Pinterest has been great for my website. I own a remodeling company and I pin pictures of our completed jobs on to my boards. The traffic I get from that is huge. Last year I had 11826 visitors and since I joined Pinterest in January I have already had 3484 visitors. Traffic from pinterest is 6 times more than traffic from google. I will continue to pin as much as I can.

    • Heidi Miller

      I’m using Pinterest to store infographics for future blog posts and wise sayings/interesting photos for upcoming presentations. Also tracking how brands are using Pinterest and recommending it to my small biz, e-commerce clients.

    • Tom Aikins

      It’s great for women who like to shop. That’s certainly an interesting demographic but that’s about all this site is. It’s also great for looking at nail polish.

    • Danica

      I wish they were a bit quicker with the category updates. What’s weird is there’s no “health” category, just “fitness”.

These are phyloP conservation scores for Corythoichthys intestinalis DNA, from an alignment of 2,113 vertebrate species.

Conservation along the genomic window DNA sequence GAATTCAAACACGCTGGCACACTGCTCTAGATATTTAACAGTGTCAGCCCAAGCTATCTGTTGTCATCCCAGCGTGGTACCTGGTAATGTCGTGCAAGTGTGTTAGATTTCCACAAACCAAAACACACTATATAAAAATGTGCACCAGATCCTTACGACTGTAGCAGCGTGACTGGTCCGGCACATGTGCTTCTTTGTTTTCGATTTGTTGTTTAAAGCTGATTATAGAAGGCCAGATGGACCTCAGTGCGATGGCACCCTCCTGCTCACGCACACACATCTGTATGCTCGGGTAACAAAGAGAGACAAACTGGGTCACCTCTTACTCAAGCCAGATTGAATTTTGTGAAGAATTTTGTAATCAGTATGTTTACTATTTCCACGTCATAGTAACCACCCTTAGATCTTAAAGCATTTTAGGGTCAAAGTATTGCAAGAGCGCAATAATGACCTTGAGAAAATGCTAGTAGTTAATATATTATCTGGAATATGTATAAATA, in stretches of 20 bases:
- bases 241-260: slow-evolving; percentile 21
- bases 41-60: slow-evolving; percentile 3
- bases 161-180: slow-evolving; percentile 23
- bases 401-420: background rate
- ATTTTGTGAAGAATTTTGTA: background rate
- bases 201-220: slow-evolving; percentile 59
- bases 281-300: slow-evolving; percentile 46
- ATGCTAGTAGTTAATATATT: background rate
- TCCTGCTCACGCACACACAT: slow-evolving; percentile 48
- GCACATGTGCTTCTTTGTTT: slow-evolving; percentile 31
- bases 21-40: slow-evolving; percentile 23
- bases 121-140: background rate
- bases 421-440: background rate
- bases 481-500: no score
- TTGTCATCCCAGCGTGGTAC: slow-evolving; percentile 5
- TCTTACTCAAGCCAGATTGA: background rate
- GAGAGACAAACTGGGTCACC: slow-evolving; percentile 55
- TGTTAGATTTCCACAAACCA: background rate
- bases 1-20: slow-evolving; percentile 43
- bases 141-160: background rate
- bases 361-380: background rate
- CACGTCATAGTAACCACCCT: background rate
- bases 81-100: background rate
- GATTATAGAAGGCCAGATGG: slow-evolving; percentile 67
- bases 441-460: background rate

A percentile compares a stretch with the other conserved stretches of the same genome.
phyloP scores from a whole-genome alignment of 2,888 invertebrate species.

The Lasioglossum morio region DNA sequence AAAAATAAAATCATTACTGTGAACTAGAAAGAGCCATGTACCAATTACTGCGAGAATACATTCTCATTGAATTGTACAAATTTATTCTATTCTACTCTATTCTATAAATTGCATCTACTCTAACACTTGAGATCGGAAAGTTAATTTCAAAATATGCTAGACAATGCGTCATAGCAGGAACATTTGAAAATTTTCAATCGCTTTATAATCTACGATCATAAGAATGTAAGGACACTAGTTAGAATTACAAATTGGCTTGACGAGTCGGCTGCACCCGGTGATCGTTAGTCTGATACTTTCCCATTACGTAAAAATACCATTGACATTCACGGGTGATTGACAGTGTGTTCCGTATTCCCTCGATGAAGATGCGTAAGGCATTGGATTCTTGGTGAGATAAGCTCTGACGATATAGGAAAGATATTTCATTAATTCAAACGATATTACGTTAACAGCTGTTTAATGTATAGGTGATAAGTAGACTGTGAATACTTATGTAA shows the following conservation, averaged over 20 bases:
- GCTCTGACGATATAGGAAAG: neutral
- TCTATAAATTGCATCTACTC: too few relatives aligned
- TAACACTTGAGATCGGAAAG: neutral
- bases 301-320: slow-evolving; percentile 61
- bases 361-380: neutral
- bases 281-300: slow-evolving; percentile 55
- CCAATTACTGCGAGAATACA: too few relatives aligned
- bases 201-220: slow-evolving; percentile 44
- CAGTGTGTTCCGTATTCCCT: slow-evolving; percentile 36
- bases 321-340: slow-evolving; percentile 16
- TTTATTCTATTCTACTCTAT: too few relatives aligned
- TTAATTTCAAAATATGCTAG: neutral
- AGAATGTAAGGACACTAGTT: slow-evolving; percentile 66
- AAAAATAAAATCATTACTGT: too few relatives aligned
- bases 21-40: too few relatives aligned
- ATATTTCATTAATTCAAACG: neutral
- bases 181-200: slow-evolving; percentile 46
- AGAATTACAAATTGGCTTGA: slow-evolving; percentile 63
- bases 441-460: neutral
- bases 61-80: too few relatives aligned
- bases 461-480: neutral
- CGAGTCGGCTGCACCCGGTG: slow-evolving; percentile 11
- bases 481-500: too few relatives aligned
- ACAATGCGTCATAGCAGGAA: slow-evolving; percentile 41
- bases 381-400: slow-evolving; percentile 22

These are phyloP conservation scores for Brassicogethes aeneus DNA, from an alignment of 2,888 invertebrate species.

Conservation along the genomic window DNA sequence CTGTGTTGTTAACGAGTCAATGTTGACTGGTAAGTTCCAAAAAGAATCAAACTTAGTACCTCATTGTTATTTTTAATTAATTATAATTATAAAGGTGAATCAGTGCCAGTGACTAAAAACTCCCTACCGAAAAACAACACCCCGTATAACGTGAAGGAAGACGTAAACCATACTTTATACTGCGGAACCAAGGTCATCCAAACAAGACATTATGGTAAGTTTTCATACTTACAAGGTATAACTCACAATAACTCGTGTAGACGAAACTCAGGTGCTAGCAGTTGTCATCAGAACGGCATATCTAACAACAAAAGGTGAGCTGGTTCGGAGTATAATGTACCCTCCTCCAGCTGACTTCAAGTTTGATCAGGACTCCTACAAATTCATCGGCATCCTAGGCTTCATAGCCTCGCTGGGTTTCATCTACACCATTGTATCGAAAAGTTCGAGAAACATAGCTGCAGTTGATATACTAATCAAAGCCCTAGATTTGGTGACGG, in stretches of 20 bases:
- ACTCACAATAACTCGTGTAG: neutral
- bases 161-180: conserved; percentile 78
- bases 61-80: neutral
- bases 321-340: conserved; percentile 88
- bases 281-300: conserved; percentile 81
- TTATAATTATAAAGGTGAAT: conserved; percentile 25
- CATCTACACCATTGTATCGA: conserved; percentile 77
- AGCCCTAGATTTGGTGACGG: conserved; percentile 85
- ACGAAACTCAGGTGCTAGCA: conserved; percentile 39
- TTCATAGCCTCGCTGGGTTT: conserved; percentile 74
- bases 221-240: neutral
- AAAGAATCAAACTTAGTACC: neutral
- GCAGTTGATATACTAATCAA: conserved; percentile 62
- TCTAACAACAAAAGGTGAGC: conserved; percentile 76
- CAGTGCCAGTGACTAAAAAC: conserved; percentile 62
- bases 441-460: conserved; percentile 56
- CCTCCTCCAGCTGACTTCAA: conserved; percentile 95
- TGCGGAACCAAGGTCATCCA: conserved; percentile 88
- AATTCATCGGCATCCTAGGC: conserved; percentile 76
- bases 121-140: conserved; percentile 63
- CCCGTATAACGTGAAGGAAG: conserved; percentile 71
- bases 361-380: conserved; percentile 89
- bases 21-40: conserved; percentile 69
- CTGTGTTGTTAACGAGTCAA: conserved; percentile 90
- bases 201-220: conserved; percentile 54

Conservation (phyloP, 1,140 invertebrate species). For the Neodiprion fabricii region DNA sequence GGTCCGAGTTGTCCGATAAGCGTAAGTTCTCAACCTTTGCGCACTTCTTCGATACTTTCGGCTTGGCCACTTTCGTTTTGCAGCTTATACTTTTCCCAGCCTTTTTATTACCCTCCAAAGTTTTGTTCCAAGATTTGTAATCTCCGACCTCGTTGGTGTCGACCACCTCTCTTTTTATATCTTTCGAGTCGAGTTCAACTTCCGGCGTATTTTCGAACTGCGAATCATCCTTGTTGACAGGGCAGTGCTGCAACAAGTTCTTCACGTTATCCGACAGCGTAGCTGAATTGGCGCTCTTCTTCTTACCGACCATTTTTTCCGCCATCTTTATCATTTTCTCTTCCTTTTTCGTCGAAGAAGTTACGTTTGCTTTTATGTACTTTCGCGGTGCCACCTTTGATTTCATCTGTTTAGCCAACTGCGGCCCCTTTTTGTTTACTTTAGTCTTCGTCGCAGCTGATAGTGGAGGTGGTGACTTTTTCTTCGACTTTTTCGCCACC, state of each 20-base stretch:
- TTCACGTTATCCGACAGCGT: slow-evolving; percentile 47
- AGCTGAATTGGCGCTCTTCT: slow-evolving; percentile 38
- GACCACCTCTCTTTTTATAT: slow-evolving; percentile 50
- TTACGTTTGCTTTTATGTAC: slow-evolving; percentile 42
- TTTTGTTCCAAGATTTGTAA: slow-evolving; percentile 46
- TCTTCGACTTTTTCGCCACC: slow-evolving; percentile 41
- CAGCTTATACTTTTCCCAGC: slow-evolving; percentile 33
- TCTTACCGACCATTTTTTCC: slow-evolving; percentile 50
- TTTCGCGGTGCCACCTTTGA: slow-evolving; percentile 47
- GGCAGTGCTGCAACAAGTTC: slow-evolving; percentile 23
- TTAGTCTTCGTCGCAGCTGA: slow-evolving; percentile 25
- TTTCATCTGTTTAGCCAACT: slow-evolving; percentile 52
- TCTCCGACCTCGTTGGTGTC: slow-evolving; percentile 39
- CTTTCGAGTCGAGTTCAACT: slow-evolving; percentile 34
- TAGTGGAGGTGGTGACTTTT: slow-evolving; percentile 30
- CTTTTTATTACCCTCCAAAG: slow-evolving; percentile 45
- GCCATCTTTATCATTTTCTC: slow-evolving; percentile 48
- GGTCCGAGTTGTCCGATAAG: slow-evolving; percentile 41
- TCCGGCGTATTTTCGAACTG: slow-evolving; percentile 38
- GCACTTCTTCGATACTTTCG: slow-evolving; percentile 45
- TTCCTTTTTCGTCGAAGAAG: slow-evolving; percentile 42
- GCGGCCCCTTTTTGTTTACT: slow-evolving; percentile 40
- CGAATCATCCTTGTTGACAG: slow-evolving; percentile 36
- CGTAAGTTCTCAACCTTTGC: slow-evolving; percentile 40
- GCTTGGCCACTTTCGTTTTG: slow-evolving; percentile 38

I’m quite enjoying randomly discovering new sites based on what someone else found appealing. Perhaps the novelty will wear off at some point, but it’s still interesting now.

      I’m surprised men haven’t picked up on it more since they’re supposed to be the “visual” sex.

    • Chris Horton

      Thanks for the summary. I’ve been looking for one article that summarizes everything a business needs to know about Pinterest, and I’ve just found one! Appreciate the insight.

    • Alec Deacon

      I just joined the Pinterest community and frankly I don’t see what’s all this fuss about. I saw lots of women posing semi-nude…hmmm. Maybe I was in the wrong section…and some guy selling a gun. What’s it good for?